Skip to main content
U.S. flag

An official website of the United States government

Official websites use .gov
A .gov website belongs to an official government organization in the United States.

Secure .gov websites use HTTPS
A lock ( ) or https:// means you’ve safely connected to the .gov website. Share sensitive information only on official, secure websites.

A constant from a mass, a mass from a constant

Published

Author(s)

Jon R. Pratt, Stephan Schlamminger, David B. Newell, Leon S. Chao, Zeina J. Kubarych, Patrick J. Abbott, Yusi A. Cao, Frank C. Seifert, Darine El Haddad

Abstract

NIST recently used a watt balance instrument known as NIST-3 to measure the Planck constant in terms of IPK with a relative uncertainty of approximately 45 parts in 10e9. Along the way to this new NIST value of h, the instrument was also employed to perform the reciprocal experiment: h was “fixed” and the unknown mass of a stainless steel mass standard was “calibrated” with reference only to standards of length, time (frequency), and electrical quantities, all derivable from fixed fundamental constants. This paper reviews the basic principles of a watt balance experiment and shares the results of a trial dissemination of mass directly from an instrument, rather than from an artifact.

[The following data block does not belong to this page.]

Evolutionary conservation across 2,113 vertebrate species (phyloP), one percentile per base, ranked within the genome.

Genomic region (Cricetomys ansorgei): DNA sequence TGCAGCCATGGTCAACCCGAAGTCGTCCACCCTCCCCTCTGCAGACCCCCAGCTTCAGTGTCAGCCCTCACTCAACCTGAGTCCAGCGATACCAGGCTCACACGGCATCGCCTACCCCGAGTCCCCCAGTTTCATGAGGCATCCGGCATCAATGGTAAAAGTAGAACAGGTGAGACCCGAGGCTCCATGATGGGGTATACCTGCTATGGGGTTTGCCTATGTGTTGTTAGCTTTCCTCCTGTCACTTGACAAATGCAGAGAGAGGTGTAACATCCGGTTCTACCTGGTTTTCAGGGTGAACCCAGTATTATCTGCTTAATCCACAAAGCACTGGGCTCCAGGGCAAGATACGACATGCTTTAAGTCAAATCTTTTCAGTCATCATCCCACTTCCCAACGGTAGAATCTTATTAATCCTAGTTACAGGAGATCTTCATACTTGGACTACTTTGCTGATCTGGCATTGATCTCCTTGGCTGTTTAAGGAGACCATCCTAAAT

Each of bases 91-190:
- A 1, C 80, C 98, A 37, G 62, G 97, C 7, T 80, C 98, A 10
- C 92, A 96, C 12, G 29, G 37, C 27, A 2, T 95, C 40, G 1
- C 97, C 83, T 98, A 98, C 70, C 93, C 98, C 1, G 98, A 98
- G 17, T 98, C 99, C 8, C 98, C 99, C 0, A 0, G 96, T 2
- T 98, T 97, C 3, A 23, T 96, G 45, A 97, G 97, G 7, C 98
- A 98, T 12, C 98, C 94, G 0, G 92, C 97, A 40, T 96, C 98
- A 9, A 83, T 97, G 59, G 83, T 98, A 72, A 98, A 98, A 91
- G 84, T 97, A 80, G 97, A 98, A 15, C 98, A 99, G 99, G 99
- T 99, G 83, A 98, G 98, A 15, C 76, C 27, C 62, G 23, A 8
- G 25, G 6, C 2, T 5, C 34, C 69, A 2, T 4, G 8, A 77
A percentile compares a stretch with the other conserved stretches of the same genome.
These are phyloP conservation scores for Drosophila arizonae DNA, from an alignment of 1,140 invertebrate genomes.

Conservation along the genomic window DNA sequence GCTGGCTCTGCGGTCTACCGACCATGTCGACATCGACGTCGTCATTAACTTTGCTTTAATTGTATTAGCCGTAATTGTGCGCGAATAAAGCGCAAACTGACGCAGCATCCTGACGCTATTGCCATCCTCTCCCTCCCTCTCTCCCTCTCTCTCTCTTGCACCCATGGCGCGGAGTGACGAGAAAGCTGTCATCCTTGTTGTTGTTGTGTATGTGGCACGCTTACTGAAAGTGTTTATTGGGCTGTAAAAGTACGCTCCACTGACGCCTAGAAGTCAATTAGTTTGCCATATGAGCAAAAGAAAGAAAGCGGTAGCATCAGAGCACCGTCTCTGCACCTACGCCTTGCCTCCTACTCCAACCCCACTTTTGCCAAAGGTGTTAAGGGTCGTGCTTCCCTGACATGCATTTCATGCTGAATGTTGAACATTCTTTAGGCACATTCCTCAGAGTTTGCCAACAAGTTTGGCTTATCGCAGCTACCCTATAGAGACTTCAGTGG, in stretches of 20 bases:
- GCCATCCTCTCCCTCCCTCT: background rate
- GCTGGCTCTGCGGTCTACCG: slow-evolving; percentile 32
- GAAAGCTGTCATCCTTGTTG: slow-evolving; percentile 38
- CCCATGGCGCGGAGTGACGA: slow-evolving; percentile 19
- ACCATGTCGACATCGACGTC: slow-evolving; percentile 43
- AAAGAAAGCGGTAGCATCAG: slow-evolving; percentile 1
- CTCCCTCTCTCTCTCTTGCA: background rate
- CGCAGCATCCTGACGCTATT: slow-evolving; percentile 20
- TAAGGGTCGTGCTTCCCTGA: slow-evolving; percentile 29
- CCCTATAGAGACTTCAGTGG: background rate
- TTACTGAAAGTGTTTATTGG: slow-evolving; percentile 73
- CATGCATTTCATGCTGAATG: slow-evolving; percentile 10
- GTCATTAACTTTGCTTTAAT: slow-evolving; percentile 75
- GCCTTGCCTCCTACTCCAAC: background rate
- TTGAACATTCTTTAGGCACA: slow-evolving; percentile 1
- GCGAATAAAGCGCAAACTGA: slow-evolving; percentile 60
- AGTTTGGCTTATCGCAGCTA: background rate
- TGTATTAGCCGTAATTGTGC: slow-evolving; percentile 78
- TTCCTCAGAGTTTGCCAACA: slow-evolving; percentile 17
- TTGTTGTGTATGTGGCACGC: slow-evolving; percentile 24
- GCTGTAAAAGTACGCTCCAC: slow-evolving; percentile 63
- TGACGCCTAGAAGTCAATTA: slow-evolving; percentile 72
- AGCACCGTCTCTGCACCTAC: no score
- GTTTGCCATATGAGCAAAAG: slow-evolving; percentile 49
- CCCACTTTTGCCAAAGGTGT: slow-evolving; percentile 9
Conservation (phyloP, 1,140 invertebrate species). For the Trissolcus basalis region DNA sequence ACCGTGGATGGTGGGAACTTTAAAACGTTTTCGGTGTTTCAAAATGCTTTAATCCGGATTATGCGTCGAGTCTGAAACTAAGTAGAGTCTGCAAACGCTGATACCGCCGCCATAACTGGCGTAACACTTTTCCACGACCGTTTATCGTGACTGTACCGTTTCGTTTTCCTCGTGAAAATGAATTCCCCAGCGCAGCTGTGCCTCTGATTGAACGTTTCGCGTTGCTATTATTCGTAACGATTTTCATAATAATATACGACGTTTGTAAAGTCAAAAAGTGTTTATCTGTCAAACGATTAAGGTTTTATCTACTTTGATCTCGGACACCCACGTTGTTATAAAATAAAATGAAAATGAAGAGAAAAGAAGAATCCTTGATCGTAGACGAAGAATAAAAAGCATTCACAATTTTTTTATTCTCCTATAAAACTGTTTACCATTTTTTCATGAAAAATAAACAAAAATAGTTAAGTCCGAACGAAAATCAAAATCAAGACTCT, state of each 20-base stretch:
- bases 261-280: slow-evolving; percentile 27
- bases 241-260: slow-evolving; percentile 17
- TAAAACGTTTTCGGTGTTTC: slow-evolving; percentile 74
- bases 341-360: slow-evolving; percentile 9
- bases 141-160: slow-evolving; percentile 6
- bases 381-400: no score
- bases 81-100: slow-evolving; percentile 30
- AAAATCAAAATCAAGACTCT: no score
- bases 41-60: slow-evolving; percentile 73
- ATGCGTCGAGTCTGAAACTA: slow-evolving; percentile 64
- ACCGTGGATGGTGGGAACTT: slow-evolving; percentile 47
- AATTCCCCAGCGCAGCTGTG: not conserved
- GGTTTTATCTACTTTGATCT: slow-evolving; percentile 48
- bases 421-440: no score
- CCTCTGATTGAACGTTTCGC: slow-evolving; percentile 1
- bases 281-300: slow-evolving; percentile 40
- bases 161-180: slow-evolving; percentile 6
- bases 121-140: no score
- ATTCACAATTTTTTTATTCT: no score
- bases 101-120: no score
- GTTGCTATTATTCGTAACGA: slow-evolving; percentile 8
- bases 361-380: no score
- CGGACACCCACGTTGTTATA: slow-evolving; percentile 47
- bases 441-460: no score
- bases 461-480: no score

Proceedings Title
ASPE Annual Meeting Proceedings
Conference Dates
November 9-15, 2014
Conference Location
Boston, MA
Conference Title
29th Annual Meeting of the American Society of Precision Engineering

Keywords

watt balance, kilogram, SI, quantum electrical standards

Citation

Pratt, J. , Schlamminger, S. , Newell, D. , Chao, L. , Kubarych, Z. , Abbott, P. , Cao, Y. , Seifert, F. and El, D. (2014), A constant from a mass, a mass from a constant, ASPE Annual Meeting Proceedings, Boston, MA, [online], https://tsapps.nist.gov/publication/get_pdf.cfm?pub_id=917043 (Accessed August 12, 2022)
Created November 9, 2014, Updated November 29, 2019